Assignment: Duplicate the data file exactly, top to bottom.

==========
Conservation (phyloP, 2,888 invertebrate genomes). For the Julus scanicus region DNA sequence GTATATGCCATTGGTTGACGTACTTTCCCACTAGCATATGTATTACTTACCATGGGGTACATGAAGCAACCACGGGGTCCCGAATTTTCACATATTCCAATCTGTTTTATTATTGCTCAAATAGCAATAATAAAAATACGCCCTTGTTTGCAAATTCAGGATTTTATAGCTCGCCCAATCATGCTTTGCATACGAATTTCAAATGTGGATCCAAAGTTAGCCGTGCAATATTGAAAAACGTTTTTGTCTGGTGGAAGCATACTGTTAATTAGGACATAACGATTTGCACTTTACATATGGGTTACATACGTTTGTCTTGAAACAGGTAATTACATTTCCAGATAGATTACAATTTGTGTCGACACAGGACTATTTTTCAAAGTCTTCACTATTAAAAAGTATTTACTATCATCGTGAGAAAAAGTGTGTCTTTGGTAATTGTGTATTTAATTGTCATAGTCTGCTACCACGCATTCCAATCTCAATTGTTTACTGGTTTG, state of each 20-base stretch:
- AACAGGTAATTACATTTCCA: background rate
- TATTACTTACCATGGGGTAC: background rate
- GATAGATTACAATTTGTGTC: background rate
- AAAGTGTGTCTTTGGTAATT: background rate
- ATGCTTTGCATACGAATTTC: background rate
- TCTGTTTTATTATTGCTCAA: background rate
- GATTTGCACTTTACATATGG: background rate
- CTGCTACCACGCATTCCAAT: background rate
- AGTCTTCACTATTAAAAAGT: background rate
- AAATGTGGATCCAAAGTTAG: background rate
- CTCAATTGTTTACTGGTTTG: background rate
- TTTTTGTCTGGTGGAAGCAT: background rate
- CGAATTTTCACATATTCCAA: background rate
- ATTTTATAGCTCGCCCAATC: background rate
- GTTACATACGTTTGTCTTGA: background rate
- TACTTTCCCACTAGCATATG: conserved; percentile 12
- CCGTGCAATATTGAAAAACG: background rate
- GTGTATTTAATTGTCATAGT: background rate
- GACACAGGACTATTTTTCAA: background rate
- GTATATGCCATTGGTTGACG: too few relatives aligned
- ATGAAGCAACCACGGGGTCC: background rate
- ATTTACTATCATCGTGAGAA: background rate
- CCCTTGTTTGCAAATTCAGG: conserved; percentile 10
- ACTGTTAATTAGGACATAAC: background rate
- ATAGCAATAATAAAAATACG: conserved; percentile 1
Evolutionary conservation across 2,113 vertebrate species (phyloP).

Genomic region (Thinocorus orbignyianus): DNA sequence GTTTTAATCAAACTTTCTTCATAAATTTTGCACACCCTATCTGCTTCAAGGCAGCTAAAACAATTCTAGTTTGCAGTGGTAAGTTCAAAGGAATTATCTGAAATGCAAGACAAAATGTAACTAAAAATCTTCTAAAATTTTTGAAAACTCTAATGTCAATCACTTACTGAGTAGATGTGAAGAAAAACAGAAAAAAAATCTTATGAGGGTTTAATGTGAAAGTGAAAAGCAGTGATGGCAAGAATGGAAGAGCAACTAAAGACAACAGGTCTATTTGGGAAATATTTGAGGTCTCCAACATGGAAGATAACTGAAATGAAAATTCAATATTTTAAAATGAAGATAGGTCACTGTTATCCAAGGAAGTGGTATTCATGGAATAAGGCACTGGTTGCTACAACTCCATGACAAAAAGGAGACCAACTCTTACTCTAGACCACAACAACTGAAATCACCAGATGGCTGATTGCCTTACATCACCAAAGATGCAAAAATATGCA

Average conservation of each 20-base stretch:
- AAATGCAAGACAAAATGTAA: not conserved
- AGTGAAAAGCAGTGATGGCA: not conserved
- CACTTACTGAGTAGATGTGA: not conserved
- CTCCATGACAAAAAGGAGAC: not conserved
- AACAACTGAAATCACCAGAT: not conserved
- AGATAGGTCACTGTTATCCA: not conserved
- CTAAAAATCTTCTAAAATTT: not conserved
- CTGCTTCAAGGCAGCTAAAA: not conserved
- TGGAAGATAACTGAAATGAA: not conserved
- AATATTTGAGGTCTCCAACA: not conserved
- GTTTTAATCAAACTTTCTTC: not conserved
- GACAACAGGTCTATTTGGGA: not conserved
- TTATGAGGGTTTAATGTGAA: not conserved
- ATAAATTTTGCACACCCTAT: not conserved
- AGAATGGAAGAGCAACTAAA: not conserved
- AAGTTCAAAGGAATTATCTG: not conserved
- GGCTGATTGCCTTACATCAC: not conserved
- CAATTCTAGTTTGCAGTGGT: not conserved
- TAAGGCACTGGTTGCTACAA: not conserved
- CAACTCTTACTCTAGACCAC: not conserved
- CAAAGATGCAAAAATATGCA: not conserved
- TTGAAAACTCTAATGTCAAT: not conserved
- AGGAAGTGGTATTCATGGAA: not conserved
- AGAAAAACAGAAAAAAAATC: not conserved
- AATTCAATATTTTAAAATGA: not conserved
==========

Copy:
Conservation (phyloP, 2,888 invertebrate genomes). For the Julus scanicus region DNA sequence GTATATGCCATTGGTTGACGTACTTTCCCACTAGCATATGTATTACTTACCATGGGGTACATGAAGCAACCACGGGGTCCCGAATTTTCACATATTCCAATCTGTTTTATTATTGCTCAAATAGCAATAATAAAAATACGCCCTTGTTTGCAAATTCAGGATTTTATAGCTCGCCCAATCATGCTTTGCATACGAATTTCAAATGTGGATCCAAAGTTAGCCGTGCAATATTGAAAAACGTTTTTGTCTGGTGGAAGCATACTGTTAATTAGGACATAACGATTTGCACTTTACATATGGGTTACATACGTTTGTCTTGAAACAGGTAATTACATTTCCAGATAGATTACAATTTGTGTCGACACAGGACTATTTTTCAAAGTCTTCACTATTAAAAAGTATTTACTATCATCGTGAGAAAAAGTGTGTCTTTGGTAATTGTGTATTTAATTGTCATAGTCTGCTACCACGCATTCCAATCTCAATTGTTTACTGGTTTG, state of each 20-base stretch:
- AACAGGTAATTACATTTCCA: background rate
- TATTACTTACCATGGGGTAC: background rate
- GATAGATTACAATTTGTGTC: background rate
- AAAGTGTGTCTTTGGTAATT: background rate
- ATGCTTTGCATACGAATTTC: background rate
- TCTGTTTTATTATTGCTCAA: background rate
- GATTTGCACTTTACATATGG: background rate
- CTGCTACCACGCATTCCAAT: background rate
- AGTCTTCACTATTAAAAAGT: background rate
- AAATGTGGATCCAAAGTTAG: background rate
- CTCAATTGTTTACTGGTTTG: background rate
- TTTTTGTCTGGTGGAAGCAT: background rate
- CGAATTTTCACATATTCCAA: background rate
- ATTTTATAGCTCGCCCAATC: background rate
- GTTACATACGTTTGTCTTGA: background rate
- TACTTTCCCACTAGCATATG: conserved; percentile 12
- CCGTGCAATATTGAAAAACG: background rate
- GTGTATTTAATTGTCATAGT: background rate
- GACACAGGACTATTTTTCAA: background rate
- GTATATGCCATTGGTTGACG: too few relatives aligned
- ATGAAGCAACCACGGGGTCC: background rate
- ATTTACTATCATCGTGAGAA: background rate
- CCCTTGTTTGCAAATTCAGG: conserved; percentile 10
- ACTGTTAATTAGGACATAAC: background rate
- ATAGCAATAATAAAAATACG: conserved; percentile 1
Evolutionary conservation across 2,113 vertebrate species (phyloP).

Genomic region (Thinocorus orbignyianus): DNA sequence GTTTTAATCAAACTTTCTTCATAAATTTTGCACACCCTATCTGCTTCAAGGCAGCTAAAACAATTCTAGTTTGCAGTGGTAAGTTCAAAGGAATTATCTGAAATGCAAGACAAAATGTAACTAAAAATCTTCTAAAATTTTTGAAAACTCTAATGTCAATCACTTACTGAGTAGATGTGAAGAAAAACAGAAAAAAAATCTTATGAGGGTTTAATGTGAAAGTGAAAAGCAGTGATGGCAAGAATGGAAGAGCAACTAAAGACAACAGGTCTATTTGGGAAATATTTGAGGTCTCCAACATGGAAGATAACTGAAATGAAAATTCAATATTTTAAAATGAAGATAGGTCACTGTTATCCAAGGAAGTGGTATTCATGGAATAAGGCACTGGTTGCTACAACTCCATGACAAAAAGGAGACCAACTCTTACTCTAGACCACAACAACTGAAATCACCAGATGGCTGATTGCCTTACATCACCAAAGATGCAAAAATATGCA

Average conservation of each 20-base stretch:
- AAATGCAAGACAAAATGTAA: not conserved
- AGTGAAAAGCAGTGATGGCA: not conserved
- CACTTACTGAGTAGATGTGA: not conserved
- CTCCATGACAAAAAGGAGAC: not conserved
- AACAACTGAAATCACCAGAT: not conserved
- AGATAGGTCACTGTTATCCA: not conserved
- CTAAAAATCTTCTAAAATTT: not conserved
- CTGCTTCAAGGCAGCTAAAA: not conserved
- TGGAAGATAACTGAAATGAA: not conserved
- AATATTTGAGGTCTCCAACA: not conserved
- GTTTTAATCAAACTTTCTTC: not conserved
- GACAACAGGTCTATTTGGGA: not conserved
- TTATGAGGGTTTAATGTGAA: not conserved
- ATAAATTTTGCACACCCTAT: not conserved
- AGAATGGAAGAGCAACTAAA: not conserved
- AAGTTCAAAGGAATTATCTG: not conserved
- GGCTGATTGCCTTACATCAC: not conserved
- CAATTCTAGTTTGCAGTGGT: not conserved
- TAAGGCACTGGTTGCTACAA: not conserved
- CAACTCTTACTCTAGACCAC: not conserved
- CAAAGATGCAAAAATATGCA: not conserved
- TTGAAAACTCTAATGTCAAT: not conserved
- AGGAAGTGGTATTCATGGAA: not conserved
- AGAAAAACAGAAAAAAAATC: not conserved
- AATTCAATATTTTAAAATGA: not conserved